Sears, Kmart merge: South Shore retailers unsure of effect here
CHICAGO (AP) – Kmart is acquiring Sears, one of the most venerable names in U.S. retailing, in a surprise $11 billion deal that will create the nation’s third-largest retailer.
The company being created by the combination announced Wednesday would be known as Sears Holdings Corp., but it was clearly orchestrated by Kmart chairman and Sears shareholder Edward Lampert, who will lead a new board that will be dominated by Kmart directors. The company said it will continue to operate the Kmart and Sears stores under their current names, but some locations may close or switch from one to the other store.
It’s too soon to tell what will occur here locally.
Mary Grant, assistant manager of Kmart South Lake Tahoe, said major changes could occur by February. In her 21 years as an employee, her experience has told her the first quarter brings on change, she said Wednesday.
Otherwise, local management of the mass merchandiser has received no word of store closures or layoffs.
Hamid Heydarian, who owns the Sears at Round Hill, said that morning the merger has been the topic of the day at his store. He’s also received no insider knowledge of the buyout’s impact.
“If Kmart carries appliances, that’ll kill me. It’s not going to work,” he said, projecting the impact of a local merge of merchandise.
Shares of both companies surged on news of the deal. Kmart Holding Corp. shares climbed $17.38, or 17 percent, to $118.60 on the Nasdaq Stock Market, while Sears, Roebuck & Co. shares soared $9.69, or 21 percent, to $54.89 on the New York Stock Exchange.
The deal marks a remarkable comeback for Kmart, which had sharply scaled back operations after seeking bankruptcy protection in 2002. The combined companies expect to save more than $300 million a year by improving operations and combining their purchasing power.
“We need to have a very low cost structure in order to compete with our biggest competitors,” Lampert said at a news conference in New York.
Lampert would not provide any details on possible layoffs, except to say, “There will be some head count changes that come out of this.”
Both companies’ roots date to the late 1800s. Sears began as a mail-order house while Kmart began as the Kresge five-and-dime chain. Sears, which opened its first retail store in 1925, eventually became the nation’s biggest retailer, a title it held until just 13 years ago.
The combined company is expected to have $55 billion in annual revenues and nearly 3,500 stores. That means it will trail only Wal-Mart and Home Depot among the biggest U.S. retailers.
It will have its headquarters in the northwestern Chicago suburb of Hoffman Estates, home of Sears, but will maintain a “significant presence” in Troy, Mich., where Kmart is based.
Under the agreement, unanimously approved by both companies’ boards of directors, Kmart shareholders will receive one share of new Sears Holdings stock for each Kmart share. Sears, Roebuck shareholders can choose $50 in cash or half a share of Sears Holdings stock. That portion of the deal values Sears shares at $11 billion, a 10.6 percent premium over its value at Tuesday’s close.
With Lampert as chairman, Sears CEO Alan Lacy will be vice chairman and CEO of the new company. The 10-member Sears Holdings board will have seven members from Kmart and three from Sears.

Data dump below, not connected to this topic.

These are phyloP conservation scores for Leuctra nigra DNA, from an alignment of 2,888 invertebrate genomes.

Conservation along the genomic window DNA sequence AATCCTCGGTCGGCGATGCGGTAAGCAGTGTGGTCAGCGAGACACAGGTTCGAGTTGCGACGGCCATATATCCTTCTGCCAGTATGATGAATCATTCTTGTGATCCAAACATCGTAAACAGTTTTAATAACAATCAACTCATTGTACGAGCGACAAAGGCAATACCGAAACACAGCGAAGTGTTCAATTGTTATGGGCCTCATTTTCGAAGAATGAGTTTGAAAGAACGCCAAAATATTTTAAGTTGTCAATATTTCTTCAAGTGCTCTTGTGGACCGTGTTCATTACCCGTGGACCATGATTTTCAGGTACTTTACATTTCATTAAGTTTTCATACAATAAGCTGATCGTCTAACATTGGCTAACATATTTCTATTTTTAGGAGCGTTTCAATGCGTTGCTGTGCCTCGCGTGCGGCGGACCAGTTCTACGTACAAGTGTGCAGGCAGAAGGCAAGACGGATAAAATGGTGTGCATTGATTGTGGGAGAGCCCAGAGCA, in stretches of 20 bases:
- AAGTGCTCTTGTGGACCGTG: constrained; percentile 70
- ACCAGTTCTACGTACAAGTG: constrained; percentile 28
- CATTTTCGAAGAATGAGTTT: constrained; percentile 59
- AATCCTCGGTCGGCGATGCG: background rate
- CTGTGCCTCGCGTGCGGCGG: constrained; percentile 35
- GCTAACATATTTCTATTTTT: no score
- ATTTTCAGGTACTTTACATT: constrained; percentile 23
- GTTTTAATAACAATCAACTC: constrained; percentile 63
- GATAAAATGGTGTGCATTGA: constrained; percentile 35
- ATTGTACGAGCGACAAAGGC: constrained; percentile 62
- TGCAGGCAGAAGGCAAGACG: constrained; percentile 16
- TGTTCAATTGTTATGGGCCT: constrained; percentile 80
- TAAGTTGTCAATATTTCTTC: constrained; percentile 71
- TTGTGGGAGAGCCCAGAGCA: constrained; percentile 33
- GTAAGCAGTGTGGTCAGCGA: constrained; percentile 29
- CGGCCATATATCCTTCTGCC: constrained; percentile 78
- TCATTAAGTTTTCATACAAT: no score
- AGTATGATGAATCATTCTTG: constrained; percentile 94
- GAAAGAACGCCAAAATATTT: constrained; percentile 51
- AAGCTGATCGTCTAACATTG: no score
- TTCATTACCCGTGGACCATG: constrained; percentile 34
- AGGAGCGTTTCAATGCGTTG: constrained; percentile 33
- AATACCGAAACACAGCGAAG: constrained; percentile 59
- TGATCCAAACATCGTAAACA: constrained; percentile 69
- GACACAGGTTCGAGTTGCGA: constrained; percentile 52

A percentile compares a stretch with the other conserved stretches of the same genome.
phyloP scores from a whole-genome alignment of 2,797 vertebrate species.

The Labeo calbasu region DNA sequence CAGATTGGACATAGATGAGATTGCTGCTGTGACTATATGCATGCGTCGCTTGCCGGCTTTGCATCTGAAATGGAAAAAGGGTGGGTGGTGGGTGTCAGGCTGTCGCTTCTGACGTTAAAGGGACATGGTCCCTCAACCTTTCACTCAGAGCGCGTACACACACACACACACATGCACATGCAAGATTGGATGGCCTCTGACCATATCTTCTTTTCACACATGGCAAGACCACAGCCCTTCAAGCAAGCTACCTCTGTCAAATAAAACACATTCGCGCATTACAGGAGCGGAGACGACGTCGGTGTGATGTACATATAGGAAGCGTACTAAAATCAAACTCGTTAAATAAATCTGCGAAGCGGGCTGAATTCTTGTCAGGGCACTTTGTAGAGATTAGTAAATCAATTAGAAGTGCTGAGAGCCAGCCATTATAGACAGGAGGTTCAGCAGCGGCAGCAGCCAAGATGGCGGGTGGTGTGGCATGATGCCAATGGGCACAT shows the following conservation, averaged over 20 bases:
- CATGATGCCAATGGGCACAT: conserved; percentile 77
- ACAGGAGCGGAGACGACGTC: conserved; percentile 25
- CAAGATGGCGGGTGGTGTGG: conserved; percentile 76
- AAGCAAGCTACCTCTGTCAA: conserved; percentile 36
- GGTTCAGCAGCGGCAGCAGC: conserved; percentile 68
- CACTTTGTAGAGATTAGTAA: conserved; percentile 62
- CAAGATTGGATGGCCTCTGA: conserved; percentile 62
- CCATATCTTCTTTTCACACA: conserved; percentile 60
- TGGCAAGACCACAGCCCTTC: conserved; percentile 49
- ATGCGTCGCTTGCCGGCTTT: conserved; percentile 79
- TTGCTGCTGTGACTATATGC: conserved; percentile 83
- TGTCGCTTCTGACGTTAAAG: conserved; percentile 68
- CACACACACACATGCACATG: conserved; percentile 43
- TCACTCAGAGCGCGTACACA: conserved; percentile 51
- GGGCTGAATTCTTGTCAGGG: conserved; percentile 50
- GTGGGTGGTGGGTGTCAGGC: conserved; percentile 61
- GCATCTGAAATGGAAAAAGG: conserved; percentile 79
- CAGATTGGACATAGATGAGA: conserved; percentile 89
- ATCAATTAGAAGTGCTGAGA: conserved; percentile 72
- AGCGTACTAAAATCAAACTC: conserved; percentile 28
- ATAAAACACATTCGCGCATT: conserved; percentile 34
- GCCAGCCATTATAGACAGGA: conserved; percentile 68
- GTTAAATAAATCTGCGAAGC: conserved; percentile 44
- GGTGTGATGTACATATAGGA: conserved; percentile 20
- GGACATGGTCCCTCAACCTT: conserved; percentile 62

Lampert, Kmart’s majority shareholder, is also Sears’ largest shareholder, holding a 15 percent stake in Sears through his ESL Investments Inc.
The merger, expected to close by the end of March, is subject to approval by Kmart and Sears shareholders and regulatory agencies.
Kmart filed for Chapter 11 bankruptcy protection in early 2002, leading to the closing of about 600 stores, termination of 57,000 employees and cancellation of company stock.
It emerged from bankruptcy in May 2003 and on Wednesday posted its fourth consecutive quarterly profit. Its stock price has risen to $101.22 on Tuesday from $15 a share when it emerged from bankruptcy.
Sears had long fallen out of favor on Wall Street after losing ground to competitors and enduring sluggish sales for years.
The company last fall introduced its Sears Grand stores, which offer grocery and convenience items besides traditional Sears fare such as clothing, home appliances and tools.
Kmart has been shedding many of its underperforming stores, a strategy that has helped it bounce back. In fact, it has sold 50 of those stores to Sears for $575 million.
It has appeared that Sears could be shifting toward a similar real estate strategy since the disclosure that Vornado Realty Trust, a real estate investment trust, had purchased a 4.3 percent interest in the chain. Since that Nov. 5 announcement, Sears’ stock has jumped 25 percent, closing at $45.20 Tuesday.
The merger will not affect agreements to carry home and fashion lines including Martha Stewart Everyday, Lands’ End and Sesame Street, the companies said.
Wal-Mart dethroned Sears as the nation’s largest retailer in 1991.
Sears dates to 1886, when Richard W. Sears started a watch company. Alvah C. Roebuck joined the company the following year as a watchmaker, and within a few years they expanded to a mail-order general merchandise business. The first Sears catalog was issued in 1896. The company opened its first stores in the 1920s.
The first Kmart discount store was opened in 1962 by the S.S. Kresge Co., the chain founded in 1899 by Sebastian S. Kresge. In 1977, after Kmart sales grew to more than 90 percent of Kresge’s total sales, the company name was changed to Kmart Corp.
– Tribune staff writer Susan Wood contributed to this report.
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